Edward "Weary" Dunlop, born in Australia 1907, studied pharmacy and medicine before going to the UK for post-graduate study. He was in the UK working as a surgeon when WW2 began, was posted to Palestine 1940 and later to Java February 1942 ... becoming a prisoner of the Japanese on the fall of Singapore. These, his war diaries, are edited versions of the diaries he kept as a senior working doctor in Burma and Siam, eg on the Burma-Siam railway.
It's a terrific multi-faceted book, repetitive at times insofar as the grind of daily life shows in medical, budgeting and camp management detail, but the reality of men living in dreadful conditions is the central theme, with the story told via a courageously intelligent "Weary".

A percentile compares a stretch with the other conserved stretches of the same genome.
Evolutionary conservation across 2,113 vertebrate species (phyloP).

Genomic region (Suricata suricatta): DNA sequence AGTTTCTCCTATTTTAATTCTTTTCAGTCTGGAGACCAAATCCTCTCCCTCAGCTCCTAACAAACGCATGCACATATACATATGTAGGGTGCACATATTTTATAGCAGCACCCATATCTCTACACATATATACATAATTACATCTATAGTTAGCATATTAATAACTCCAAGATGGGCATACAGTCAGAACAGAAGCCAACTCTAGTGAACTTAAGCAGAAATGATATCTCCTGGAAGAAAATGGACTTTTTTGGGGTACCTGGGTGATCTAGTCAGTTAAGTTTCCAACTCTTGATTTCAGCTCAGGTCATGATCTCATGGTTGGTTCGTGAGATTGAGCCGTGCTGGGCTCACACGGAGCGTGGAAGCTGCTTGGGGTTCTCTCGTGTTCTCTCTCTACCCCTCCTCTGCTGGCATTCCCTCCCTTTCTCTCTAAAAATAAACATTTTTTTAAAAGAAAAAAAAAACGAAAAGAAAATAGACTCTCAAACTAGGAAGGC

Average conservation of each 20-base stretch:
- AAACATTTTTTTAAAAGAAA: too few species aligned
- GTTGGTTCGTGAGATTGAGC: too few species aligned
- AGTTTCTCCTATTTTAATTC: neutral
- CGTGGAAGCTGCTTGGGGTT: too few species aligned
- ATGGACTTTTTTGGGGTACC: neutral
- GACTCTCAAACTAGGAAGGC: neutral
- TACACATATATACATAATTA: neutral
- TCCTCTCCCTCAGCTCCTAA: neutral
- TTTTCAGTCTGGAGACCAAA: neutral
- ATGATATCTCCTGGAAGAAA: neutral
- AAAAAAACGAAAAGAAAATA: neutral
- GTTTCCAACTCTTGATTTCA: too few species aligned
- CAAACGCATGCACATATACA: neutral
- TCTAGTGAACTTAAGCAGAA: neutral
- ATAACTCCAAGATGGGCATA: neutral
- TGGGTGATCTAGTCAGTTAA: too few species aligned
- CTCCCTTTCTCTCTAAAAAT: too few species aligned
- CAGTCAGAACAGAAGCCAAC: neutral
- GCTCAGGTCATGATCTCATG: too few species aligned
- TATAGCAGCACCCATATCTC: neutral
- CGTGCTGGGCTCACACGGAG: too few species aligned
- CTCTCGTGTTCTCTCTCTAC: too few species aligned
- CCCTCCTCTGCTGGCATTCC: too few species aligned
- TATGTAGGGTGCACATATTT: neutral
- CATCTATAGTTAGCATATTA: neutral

There are innumerable insights eg into the brutality of Japanese and Korean guards, the struggle against malnutrition and disease, the sustaining of hope through education and entertainment programs. There were times when my breath was taken away by the lyrical eloquence of the author as he described the beauty of the jungle and wildlife. There were times when I cried to read of another beating that, for the author, might have ended in death.
Wonderful as the book is, at 450 pages it's long and best embarked on by those keen on Burma/WW2 history and/or medicine. It would have been useful if there was a clearer map, and I never did understand where the POWs got their money from!